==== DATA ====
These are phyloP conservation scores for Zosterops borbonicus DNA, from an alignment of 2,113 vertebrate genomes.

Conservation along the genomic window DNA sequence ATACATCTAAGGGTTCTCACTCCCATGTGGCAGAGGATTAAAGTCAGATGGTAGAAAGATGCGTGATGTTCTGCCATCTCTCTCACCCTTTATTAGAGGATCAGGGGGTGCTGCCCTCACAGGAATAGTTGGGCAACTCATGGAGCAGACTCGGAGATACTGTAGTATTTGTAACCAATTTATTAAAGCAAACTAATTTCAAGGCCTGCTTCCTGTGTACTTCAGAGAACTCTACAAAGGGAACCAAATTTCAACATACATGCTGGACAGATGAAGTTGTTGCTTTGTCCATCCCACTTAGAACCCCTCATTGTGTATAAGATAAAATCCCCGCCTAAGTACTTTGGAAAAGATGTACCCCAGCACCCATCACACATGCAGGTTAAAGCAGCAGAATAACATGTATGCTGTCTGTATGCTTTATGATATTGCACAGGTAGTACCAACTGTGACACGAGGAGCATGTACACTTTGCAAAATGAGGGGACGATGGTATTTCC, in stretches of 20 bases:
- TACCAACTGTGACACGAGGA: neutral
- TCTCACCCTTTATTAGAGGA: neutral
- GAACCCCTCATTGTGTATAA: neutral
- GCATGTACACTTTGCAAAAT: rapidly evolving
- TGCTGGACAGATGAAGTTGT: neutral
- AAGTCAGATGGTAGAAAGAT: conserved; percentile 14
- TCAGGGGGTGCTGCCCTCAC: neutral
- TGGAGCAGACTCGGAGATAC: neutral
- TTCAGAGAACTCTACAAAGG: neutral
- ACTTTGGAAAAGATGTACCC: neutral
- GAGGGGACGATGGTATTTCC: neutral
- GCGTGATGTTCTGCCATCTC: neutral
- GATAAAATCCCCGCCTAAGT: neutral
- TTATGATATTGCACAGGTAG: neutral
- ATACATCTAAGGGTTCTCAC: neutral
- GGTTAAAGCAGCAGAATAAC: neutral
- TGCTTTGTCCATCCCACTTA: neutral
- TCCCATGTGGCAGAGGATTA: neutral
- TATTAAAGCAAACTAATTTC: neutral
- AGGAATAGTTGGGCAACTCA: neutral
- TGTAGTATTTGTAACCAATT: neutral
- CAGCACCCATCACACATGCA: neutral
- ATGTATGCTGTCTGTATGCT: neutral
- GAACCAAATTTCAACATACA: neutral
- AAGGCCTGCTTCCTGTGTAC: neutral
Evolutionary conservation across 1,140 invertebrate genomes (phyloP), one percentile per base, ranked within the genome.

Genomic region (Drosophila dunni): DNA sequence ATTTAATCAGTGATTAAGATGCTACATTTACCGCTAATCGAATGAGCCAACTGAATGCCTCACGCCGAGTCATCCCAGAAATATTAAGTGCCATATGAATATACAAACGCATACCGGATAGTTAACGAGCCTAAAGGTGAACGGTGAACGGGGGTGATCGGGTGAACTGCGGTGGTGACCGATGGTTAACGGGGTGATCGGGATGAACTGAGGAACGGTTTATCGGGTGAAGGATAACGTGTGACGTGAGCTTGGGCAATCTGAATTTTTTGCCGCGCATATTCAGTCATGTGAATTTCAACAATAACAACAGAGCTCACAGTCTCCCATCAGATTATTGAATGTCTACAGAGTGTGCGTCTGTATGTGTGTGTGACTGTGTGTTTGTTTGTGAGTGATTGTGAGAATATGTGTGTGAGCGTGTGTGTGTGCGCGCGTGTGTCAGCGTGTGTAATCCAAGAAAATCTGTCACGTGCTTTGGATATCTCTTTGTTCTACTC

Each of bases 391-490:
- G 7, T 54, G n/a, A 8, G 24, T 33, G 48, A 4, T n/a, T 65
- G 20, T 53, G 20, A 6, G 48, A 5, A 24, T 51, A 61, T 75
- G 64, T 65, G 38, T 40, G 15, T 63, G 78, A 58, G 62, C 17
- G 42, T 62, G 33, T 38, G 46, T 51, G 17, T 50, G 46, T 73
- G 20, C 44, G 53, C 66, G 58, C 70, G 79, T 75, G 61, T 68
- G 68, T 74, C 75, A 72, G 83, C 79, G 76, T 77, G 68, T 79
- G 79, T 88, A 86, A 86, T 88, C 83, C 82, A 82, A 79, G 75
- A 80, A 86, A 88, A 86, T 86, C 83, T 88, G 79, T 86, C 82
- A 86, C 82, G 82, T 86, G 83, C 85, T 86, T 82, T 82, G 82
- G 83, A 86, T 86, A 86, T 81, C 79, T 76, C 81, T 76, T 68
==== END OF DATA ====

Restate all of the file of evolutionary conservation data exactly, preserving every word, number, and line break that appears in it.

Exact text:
These are phyloP conservation scores for Zosterops borbonicus DNA, from an alignment of 2,113 vertebrate genomes.

Conservation along the genomic window DNA sequence ATACATCTAAGGGTTCTCACTCCCATGTGGCAGAGGATTAAAGTCAGATGGTAGAAAGATGCGTGATGTTCTGCCATCTCTCTCACCCTTTATTAGAGGATCAGGGGGTGCTGCCCTCACAGGAATAGTTGGGCAACTCATGGAGCAGACTCGGAGATACTGTAGTATTTGTAACCAATTTATTAAAGCAAACTAATTTCAAGGCCTGCTTCCTGTGTACTTCAGAGAACTCTACAAAGGGAACCAAATTTCAACATACATGCTGGACAGATGAAGTTGTTGCTTTGTCCATCCCACTTAGAACCCCTCATTGTGTATAAGATAAAATCCCCGCCTAAGTACTTTGGAAAAGATGTACCCCAGCACCCATCACACATGCAGGTTAAAGCAGCAGAATAACATGTATGCTGTCTGTATGCTTTATGATATTGCACAGGTAGTACCAACTGTGACACGAGGAGCATGTACACTTTGCAAAATGAGGGGACGATGGTATTTCC, in stretches of 20 bases:
- TACCAACTGTGACACGAGGA: neutral
- TCTCACCCTTTATTAGAGGA: neutral
- GAACCCCTCATTGTGTATAA: neutral
- GCATGTACACTTTGCAAAAT: rapidly evolving
- TGCTGGACAGATGAAGTTGT: neutral
- AAGTCAGATGGTAGAAAGAT: conserved; percentile 14
- TCAGGGGGTGCTGCCCTCAC: neutral
- TGGAGCAGACTCGGAGATAC: neutral
- TTCAGAGAACTCTACAAAGG: neutral
- ACTTTGGAAAAGATGTACCC: neutral
- GAGGGGACGATGGTATTTCC: neutral
- GCGTGATGTTCTGCCATCTC: neutral
- GATAAAATCCCCGCCTAAGT: neutral
- TTATGATATTGCACAGGTAG: neutral
- ATACATCTAAGGGTTCTCAC: neutral
- GGTTAAAGCAGCAGAATAAC: neutral
- TGCTTTGTCCATCCCACTTA: neutral
- TCCCATGTGGCAGAGGATTA: neutral
- TATTAAAGCAAACTAATTTC: neutral
- AGGAATAGTTGGGCAACTCA: neutral
- TGTAGTATTTGTAACCAATT: neutral
- CAGCACCCATCACACATGCA: neutral
- ATGTATGCTGTCTGTATGCT: neutral
- GAACCAAATTTCAACATACA: neutral
- AAGGCCTGCTTCCTGTGTAC: neutral
Evolutionary conservation across 1,140 invertebrate genomes (phyloP), one percentile per base, ranked within the genome.

Genomic region (Drosophila dunni): DNA sequence ATTTAATCAGTGATTAAGATGCTACATTTACCGCTAATCGAATGAGCCAACTGAATGCCTCACGCCGAGTCATCCCAGAAATATTAAGTGCCATATGAATATACAAACGCATACCGGATAGTTAACGAGCCTAAAGGTGAACGGTGAACGGGGGTGATCGGGTGAACTGCGGTGGTGACCGATGGTTAACGGGGTGATCGGGATGAACTGAGGAACGGTTTATCGGGTGAAGGATAACGTGTGACGTGAGCTTGGGCAATCTGAATTTTTTGCCGCGCATATTCAGTCATGTGAATTTCAACAATAACAACAGAGCTCACAGTCTCCCATCAGATTATTGAATGTCTACAGAGTGTGCGTCTGTATGTGTGTGTGACTGTGTGTTTGTTTGTGAGTGATTGTGAGAATATGTGTGTGAGCGTGTGTGTGTGCGCGCGTGTGTCAGCGTGTGTAATCCAAGAAAATCTGTCACGTGCTTTGGATATCTCTTTGTTCTACTC

Each of bases 391-490:
- G 7, T 54, G n/a, A 8, G 24, T 33, G 48, A 4, T n/a, T 65
- G 20, T 53, G 20, A 6, G 48, A 5, A 24, T 51, A 61, T 75
- G 64, T 65, G 38, T 40, G 15, T 63, G 78, A 58, G 62, C 17
- G 42, T 62, G 33, T 38, G 46, T 51, G 17, T 50, G 46, T 73
- G 20, C 44, G 53, C 66, G 58, C 70, G 79, T 75, G 61, T 68
- G 68, T 74, C 75, A 72, G 83, C 79, G 76, T 77, G 68, T 79
- G 79, T 88, A 86, A 86, T 88, C 83, C 82, A 82, A 79, G 75
- A 80, A 86, A 88, A 86, T 86, C 83, T 88, G 79, T 86, C 82
- A 86, C 82, G 82, T 86, G 83, C 85, T 86, T 82, T 82, G 82
- G 83, A 86, T 86, A 86, T 81, C 79, T 76, C 81, T 76, T 68